THAT WAS THE WEEKEND THAT WAS

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Scots in pleas for clemency

While it may have left Paul Ince unmoved, Robbie Fowler's celebrated act of sportsmanship seemed to have provoked a wave of international goodwill at Rugby Park, Kilmarnock on Saturday.

Despite the importance of the Group Four qualifying match to their dream of reaching next year's World Cup finals, every foul by an Estonian saw Scotland players falling over one another to lodge appeals for clemency with the referee, Bernd Heynemann.

At no point was this more evident than when Estonia's Andres Oper, chasing a 50-50 through ball, somewhat recklessly followed through on Scotland's Jim Leighton.

The veteran goalkeeper needed lengthy treatment, which is normally the cue for players to besiege the referee, pointing accusing fingers or, in the modern fashion, waving imaginary cards. It was strange indeed, then, to see a deputation led by Colin Calderwood pleading with the German official on Oper's behalf.

Sadly, their motivation was not exactly altruistic, it transpired. Indeed, it turned out to have been a calculated plan driven unashamedly by self- interest.

"The last thing we want is to see Estonia weakened by suspensions when they play Austria and Sweden," Craig Brown, the Scotland manager, explained. "That's why we were doing the Robbie Fowler bit and asking for the player not to be cautioned."

Calderwood would rather like to see similar sportsmanship from the Austrians at Celtic Park on Wednesday. Should he or Gary McAllister be cautioned in that game they would miss the crucial confrontation with Sweden in Gothenburg on 30 April.

Olney's dream nightmare

Sammy McIlroy's Macclesfield Town took a sizeable step towards clinching the GM Vauxhall Conference title by winning at Stevenage on Saturday, dealing a demoralising blow to fading rivals Kidderminster.

But for one player among the Worcestershire side's perennial nearly-men, the former England under-21 forward Ian Olney, failure may be a cloud with a silver lining. Kidderminster might have to nurture their promotion dream for another year - but at least he will not need to find another club.

Olney has been at Aggborough since last summer, patiently rebuilding some sort of life in the game after injury ended his professional career at Oldham.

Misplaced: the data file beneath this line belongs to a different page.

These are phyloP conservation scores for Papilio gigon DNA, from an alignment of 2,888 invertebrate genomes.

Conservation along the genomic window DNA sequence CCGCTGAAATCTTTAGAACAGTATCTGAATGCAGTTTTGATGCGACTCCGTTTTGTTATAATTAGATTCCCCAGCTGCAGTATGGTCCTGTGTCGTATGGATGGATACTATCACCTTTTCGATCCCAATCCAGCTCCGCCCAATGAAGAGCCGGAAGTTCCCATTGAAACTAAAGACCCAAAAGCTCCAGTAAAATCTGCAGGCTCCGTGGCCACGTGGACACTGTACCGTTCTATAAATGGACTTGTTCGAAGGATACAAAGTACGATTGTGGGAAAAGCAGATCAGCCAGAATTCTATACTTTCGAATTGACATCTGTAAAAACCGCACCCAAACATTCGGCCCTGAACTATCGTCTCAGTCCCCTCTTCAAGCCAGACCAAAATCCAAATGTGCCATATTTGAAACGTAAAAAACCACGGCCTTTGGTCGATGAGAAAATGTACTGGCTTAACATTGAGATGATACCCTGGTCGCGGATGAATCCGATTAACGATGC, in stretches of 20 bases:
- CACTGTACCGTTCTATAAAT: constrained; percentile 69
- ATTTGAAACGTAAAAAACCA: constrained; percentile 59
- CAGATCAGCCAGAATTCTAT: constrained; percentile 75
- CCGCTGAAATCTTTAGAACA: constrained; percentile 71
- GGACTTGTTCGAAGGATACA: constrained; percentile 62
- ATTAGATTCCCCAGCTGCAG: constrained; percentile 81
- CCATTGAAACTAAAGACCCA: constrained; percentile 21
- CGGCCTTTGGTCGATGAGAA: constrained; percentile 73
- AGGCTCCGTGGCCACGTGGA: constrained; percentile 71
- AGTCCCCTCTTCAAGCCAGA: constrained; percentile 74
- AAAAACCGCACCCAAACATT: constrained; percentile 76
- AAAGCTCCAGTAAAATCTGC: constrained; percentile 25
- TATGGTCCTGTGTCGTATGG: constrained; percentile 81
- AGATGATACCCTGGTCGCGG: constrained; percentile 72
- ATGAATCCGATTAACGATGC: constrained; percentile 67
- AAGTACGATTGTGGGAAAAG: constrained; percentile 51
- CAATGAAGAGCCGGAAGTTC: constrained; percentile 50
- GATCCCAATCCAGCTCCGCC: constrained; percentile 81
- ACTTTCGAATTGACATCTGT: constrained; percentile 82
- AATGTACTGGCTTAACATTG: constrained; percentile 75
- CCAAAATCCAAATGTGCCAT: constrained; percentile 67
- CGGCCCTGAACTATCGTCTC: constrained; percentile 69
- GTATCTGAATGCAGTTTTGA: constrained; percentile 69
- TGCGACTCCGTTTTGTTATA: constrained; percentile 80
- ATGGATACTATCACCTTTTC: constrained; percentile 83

The trouble is that when he left Boundary Park he exercised his full retirement pension rights - lump sum pay-off included - on condition that any football he might subsequently play would be outside the Nationwide League.

Olney, forced to quit by knee trouble, is now developing a second career as a financial adviser. He linked up with Kidderminster through contacts made during six years with Aston Villa. On a regime of light training, he has managed to become a regular member of Graham Allner's team.

"I knew when I joined that they were looking to win promotion but my situation was not something we discussed at length," Olney said. "It would be a shame but I suppose if we did happen to get into the League I'd just have to resign myself to looking for another club."

MISTAKEN

IDENTITY

Many thanks to Patrick Cremin, of London SW11, for pointing out that Liverpool's ace striker has apparently been nipping off after training to film episodes of Coronation Street. At least the Saturday scheduling of England's match with Mexico spared him an awkward fixture clash.

Rumours...

fact and fiction from the Sunday papers

Who will step into Joe Royle's shoes as manager of Everton? Amid a universal acceptance that Bobby Robson is chairman Peter Johnson's first choice, the Mail on Sunday says that Jurgen Klinsmann has ruled himself out but that Johnson is considering the claims of ex-Real Madrid and Ajax coach Leo Beenhakker, currently youth coach at Vitesse Arnhem. The Sunday Express reports that another Dutchman, the 1970s "Total Football" star Willem van Hanegem, has applied for the job. On the transfer front, the People's supposedly exclusive revelation of Lazio's pounds 60 million move for Ronaldo - jewel in Bobby Robson's Barcelona crown - makes almost every back page, with the News of the World endorsing the People's claim that the Italians want Tottenham's Teddy Sheringham as well. Arsenal, meanwhile, are closing in on Milan's George Weah (Mail), Roma's Abel Balbo and Bayern Munich's Christian Nerlinger (People), as well as 17-year-old Guiseppe Motta, of Juventus (News of the World). Presumably, they will be in for Les Ferdinand, too, if the Mirror's prediction of a summer departure from Newcastle for the England striker proves correct.

Missing person

Michael Vonk (Sheff Utd)

One of Howard Kendall's earliest signings at a bargain pounds 350,000, the Dutch-born former Manchester City defender has played no part in his side's promotion challenge since November. Nor is he expected to reappear this season after undergoing a third knee operation last month.